Friday, November 4, 2011

::manner and means

I was listening to Bright Eyes this morning.
It's been way too long since I did that. 

His lyrical skills are unparalleled. 
As I listened to him harmonize with Emmylou Harris on the delicate, lovely Landlocked Blues, I was reminded of an occasion of "tough love" that I experienced earlier this week. 

I am a highly and unusually sensitive person. 
I have trouble with confrontation and avoid it whenever possible. 
When called upon to speak painful truths or receive them, I'm a nervous wreck. 

As I sat in a semi-uncomfortable chair three nights ago, thrust into a situation wherein I was required to both give and receive confrontational-yet-loving statements, I was terrified. 
My insides knotted, my eyes spilled over, and I managed to handle myself with grace and a fair amount of poise, but it was decidedly unpleasant. 
Afterward, I slipped away to be alone and exorcise residual toxic emotions. 
The next day, I still felt as though some sort of surgical procedure had lacerated my psyche.
I was tearful and raw, then angry and bitter, then terrified, then tearful again, and on and on...
Conor Oberst (aka Bright Eyes) provoked me with these (slightly paraphrased) lyrics: 

A good friend will pick you apart;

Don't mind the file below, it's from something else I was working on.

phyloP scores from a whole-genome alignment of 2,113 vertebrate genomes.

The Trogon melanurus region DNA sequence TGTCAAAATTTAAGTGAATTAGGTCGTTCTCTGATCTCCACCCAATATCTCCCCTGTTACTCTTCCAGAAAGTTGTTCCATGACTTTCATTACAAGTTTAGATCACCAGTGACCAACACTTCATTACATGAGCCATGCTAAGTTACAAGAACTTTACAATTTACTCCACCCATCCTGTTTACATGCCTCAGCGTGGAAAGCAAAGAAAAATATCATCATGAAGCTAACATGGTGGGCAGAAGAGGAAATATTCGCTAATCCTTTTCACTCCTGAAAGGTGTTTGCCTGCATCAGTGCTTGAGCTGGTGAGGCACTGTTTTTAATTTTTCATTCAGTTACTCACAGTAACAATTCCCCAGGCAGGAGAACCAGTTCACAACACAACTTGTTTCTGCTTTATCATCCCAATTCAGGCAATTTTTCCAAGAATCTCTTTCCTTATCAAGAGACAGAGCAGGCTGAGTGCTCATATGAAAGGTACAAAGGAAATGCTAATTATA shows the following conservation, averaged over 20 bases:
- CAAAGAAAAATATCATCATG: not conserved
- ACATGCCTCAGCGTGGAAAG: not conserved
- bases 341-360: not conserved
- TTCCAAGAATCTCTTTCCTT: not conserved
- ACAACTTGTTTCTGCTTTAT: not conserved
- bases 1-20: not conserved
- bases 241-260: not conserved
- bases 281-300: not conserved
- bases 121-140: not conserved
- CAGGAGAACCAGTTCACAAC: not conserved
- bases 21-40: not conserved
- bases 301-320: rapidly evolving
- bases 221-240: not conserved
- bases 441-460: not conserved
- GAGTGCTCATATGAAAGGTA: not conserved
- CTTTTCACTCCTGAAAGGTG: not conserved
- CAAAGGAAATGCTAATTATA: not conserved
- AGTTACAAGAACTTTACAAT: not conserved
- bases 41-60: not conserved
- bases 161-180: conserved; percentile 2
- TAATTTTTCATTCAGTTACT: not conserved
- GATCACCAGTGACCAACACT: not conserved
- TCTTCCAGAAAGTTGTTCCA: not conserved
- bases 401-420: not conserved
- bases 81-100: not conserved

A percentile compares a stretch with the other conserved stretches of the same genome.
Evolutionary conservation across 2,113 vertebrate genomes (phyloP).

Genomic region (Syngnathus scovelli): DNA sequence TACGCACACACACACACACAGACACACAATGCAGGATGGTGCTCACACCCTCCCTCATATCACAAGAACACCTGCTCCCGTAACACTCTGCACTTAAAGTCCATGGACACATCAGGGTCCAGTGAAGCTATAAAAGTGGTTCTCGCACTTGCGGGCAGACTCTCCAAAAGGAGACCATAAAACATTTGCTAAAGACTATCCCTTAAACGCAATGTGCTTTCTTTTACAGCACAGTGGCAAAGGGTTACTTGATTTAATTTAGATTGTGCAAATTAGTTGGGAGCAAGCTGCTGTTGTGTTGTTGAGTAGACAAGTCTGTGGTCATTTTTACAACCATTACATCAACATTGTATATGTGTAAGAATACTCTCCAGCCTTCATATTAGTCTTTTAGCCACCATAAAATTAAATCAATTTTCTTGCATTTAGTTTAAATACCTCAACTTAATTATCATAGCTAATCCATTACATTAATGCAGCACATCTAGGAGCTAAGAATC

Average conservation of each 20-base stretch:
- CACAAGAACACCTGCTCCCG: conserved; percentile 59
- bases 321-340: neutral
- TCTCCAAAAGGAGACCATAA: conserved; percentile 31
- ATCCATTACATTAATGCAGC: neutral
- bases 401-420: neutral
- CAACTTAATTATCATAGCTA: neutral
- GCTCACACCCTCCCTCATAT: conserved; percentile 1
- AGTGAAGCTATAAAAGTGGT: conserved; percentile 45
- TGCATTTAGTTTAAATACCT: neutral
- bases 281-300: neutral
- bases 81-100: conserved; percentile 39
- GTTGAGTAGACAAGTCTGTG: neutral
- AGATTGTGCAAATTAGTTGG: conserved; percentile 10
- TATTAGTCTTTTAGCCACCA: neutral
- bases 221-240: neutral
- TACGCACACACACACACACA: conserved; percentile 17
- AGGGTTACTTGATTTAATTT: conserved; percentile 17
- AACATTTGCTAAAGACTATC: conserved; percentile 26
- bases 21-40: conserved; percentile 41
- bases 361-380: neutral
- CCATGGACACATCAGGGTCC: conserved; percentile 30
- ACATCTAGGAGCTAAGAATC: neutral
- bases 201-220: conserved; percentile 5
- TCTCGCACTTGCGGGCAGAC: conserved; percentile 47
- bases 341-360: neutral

A box full of suggestions for your possible heart
You may be offended and you may be afraid
But don’t walk away, don’t walk away

My fragile feelings had been hurt, and I felt as though I'd been probed and splayed open, utterly exposed. 
I cannot foresee "tough love" ever feeling comfortable or being anywhere near enjoyable. 

But maybe it's a big fat lie that love is supposed to be this hearts-and-flowers amalgam of saccharine pleasantries.
To truly love someone, I once learned, is "to want the absolute best for them, and to do everything within your power to make sure that they have it." 

So if I love you and you love me, I suppose we must acknowledge each other's self-destructive behaviors and express our deep concern. 
We must offer our assistance with firm sincerity. 
We must say the things that hurt in order to do the things that heal. 

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